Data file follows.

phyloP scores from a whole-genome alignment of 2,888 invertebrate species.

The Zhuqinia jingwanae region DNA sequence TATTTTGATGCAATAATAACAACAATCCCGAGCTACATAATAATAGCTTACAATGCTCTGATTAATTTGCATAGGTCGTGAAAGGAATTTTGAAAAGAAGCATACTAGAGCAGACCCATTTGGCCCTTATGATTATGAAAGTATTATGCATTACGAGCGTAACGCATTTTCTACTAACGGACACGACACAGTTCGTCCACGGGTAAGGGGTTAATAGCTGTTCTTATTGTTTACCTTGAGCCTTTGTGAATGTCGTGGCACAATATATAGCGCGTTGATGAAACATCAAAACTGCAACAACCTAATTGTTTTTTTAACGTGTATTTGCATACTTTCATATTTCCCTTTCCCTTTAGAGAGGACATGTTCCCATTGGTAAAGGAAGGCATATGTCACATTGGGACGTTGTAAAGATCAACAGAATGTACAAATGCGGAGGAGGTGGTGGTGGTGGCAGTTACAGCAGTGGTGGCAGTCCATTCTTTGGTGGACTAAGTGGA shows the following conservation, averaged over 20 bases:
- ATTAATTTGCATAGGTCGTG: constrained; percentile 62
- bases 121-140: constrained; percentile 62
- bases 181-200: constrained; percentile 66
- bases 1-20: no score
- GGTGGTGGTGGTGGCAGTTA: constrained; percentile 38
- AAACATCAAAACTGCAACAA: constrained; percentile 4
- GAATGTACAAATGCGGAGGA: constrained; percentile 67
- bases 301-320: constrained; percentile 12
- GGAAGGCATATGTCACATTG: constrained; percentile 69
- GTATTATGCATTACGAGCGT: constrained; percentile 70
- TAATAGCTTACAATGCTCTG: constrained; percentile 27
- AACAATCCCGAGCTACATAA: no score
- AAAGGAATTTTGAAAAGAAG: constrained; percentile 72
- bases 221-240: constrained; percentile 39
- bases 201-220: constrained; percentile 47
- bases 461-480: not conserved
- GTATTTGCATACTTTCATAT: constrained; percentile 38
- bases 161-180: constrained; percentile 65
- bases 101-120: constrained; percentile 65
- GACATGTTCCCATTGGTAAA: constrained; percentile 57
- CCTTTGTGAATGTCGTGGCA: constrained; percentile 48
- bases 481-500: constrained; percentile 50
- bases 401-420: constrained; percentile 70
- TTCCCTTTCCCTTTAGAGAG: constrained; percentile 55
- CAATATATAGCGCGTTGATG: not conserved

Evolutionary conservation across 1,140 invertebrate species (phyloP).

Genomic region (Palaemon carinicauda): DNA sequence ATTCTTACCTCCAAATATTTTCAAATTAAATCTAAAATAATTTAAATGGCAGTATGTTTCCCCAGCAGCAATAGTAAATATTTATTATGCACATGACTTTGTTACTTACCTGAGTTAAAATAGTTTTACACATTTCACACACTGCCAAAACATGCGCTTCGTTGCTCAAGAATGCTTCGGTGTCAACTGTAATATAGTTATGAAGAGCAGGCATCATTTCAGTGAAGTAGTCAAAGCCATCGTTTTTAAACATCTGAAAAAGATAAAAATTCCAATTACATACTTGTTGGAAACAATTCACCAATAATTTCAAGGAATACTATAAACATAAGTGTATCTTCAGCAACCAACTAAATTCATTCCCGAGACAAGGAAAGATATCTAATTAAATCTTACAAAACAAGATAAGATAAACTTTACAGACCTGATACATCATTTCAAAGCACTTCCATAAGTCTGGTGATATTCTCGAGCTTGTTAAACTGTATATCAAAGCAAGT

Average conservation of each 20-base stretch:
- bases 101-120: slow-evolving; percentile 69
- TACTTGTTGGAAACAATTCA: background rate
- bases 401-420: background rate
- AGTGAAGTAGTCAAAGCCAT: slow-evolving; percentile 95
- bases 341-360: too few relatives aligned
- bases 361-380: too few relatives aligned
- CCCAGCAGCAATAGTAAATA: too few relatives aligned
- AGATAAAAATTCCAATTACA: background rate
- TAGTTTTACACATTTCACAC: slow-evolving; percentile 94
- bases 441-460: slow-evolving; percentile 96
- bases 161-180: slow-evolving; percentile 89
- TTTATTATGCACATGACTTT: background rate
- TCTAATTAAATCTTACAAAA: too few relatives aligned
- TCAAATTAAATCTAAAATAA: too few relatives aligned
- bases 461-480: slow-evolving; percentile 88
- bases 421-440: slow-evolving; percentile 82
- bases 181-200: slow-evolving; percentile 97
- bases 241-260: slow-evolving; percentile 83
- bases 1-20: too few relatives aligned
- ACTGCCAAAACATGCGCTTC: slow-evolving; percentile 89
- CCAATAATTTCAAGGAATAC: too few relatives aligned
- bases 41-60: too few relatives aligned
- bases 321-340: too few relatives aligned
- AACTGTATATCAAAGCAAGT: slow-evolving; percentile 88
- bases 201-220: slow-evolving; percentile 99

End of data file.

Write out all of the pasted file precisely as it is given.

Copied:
phyloP scores from a whole-genome alignment of 2,888 invertebrate species.

The Zhuqinia jingwanae region DNA sequence TATTTTGATGCAATAATAACAACAATCCCGAGCTACATAATAATAGCTTACAATGCTCTGATTAATTTGCATAGGTCGTGAAAGGAATTTTGAAAAGAAGCATACTAGAGCAGACCCATTTGGCCCTTATGATTATGAAAGTATTATGCATTACGAGCGTAACGCATTTTCTACTAACGGACACGACACAGTTCGTCCACGGGTAAGGGGTTAATAGCTGTTCTTATTGTTTACCTTGAGCCTTTGTGAATGTCGTGGCACAATATATAGCGCGTTGATGAAACATCAAAACTGCAACAACCTAATTGTTTTTTTAACGTGTATTTGCATACTTTCATATTTCCCTTTCCCTTTAGAGAGGACATGTTCCCATTGGTAAAGGAAGGCATATGTCACATTGGGACGTTGTAAAGATCAACAGAATGTACAAATGCGGAGGAGGTGGTGGTGGTGGCAGTTACAGCAGTGGTGGCAGTCCATTCTTTGGTGGACTAAGTGGA shows the following conservation, averaged over 20 bases:
- ATTAATTTGCATAGGTCGTG: constrained; percentile 62
- bases 121-140: constrained; percentile 62
- bases 181-200: constrained; percentile 66
- bases 1-20: no score
- GGTGGTGGTGGTGGCAGTTA: constrained; percentile 38
- AAACATCAAAACTGCAACAA: constrained; percentile 4
- GAATGTACAAATGCGGAGGA: constrained; percentile 67
- bases 301-320: constrained; percentile 12
- GGAAGGCATATGTCACATTG: constrained; percentile 69
- GTATTATGCATTACGAGCGT: constrained; percentile 70
- TAATAGCTTACAATGCTCTG: constrained; percentile 27
- AACAATCCCGAGCTACATAA: no score
- AAAGGAATTTTGAAAAGAAG: constrained; percentile 72
- bases 221-240: constrained; percentile 39
- bases 201-220: constrained; percentile 47
- bases 461-480: not conserved
- GTATTTGCATACTTTCATAT: constrained; percentile 38
- bases 161-180: constrained; percentile 65
- bases 101-120: constrained; percentile 65
- GACATGTTCCCATTGGTAAA: constrained; percentile 57
- CCTTTGTGAATGTCGTGGCA: constrained; percentile 48
- bases 481-500: constrained; percentile 50
- bases 401-420: constrained; percentile 70
- TTCCCTTTCCCTTTAGAGAG: constrained; percentile 55
- CAATATATAGCGCGTTGATG: not conserved

Evolutionary conservation across 1,140 invertebrate species (phyloP).

Genomic region (Palaemon carinicauda): DNA sequence ATTCTTACCTCCAAATATTTTCAAATTAAATCTAAAATAATTTAAATGGCAGTATGTTTCCCCAGCAGCAATAGTAAATATTTATTATGCACATGACTTTGTTACTTACCTGAGTTAAAATAGTTTTACACATTTCACACACTGCCAAAACATGCGCTTCGTTGCTCAAGAATGCTTCGGTGTCAACTGTAATATAGTTATGAAGAGCAGGCATCATTTCAGTGAAGTAGTCAAAGCCATCGTTTTTAAACATCTGAAAAAGATAAAAATTCCAATTACATACTTGTTGGAAACAATTCACCAATAATTTCAAGGAATACTATAAACATAAGTGTATCTTCAGCAACCAACTAAATTCATTCCCGAGACAAGGAAAGATATCTAATTAAATCTTACAAAACAAGATAAGATAAACTTTACAGACCTGATACATCATTTCAAAGCACTTCCATAAGTCTGGTGATATTCTCGAGCTTGTTAAACTGTATATCAAAGCAAGT

Average conservation of each 20-base stretch:
- bases 101-120: slow-evolving; percentile 69
- TACTTGTTGGAAACAATTCA: background rate
- bases 401-420: background rate
- AGTGAAGTAGTCAAAGCCAT: slow-evolving; percentile 95
- bases 341-360: too few relatives aligned
- bases 361-380: too few relatives aligned
- CCCAGCAGCAATAGTAAATA: too few relatives aligned
- AGATAAAAATTCCAATTACA: background rate
- TAGTTTTACACATTTCACAC: slow-evolving; percentile 94
- bases 441-460: slow-evolving; percentile 96
- bases 161-180: slow-evolving; percentile 89
- TTTATTATGCACATGACTTT: background rate
- TCTAATTAAATCTTACAAAA: too few relatives aligned
- TCAAATTAAATCTAAAATAA: too few relatives aligned
- bases 461-480: slow-evolving; percentile 88
- bases 421-440: slow-evolving; percentile 82
- bases 181-200: slow-evolving; percentile 97
- bases 241-260: slow-evolving; percentile 83
- bases 1-20: too few relatives aligned
- ACTGCCAAAACATGCGCTTC: slow-evolving; percentile 89
- CCAATAATTTCAAGGAATAC: too few relatives aligned
- bases 41-60: too few relatives aligned
- bases 321-340: too few relatives aligned
- AACTGTATATCAAAGCAAGT: slow-evolving; percentile 88
- bases 201-220: slow-evolving; percentile 99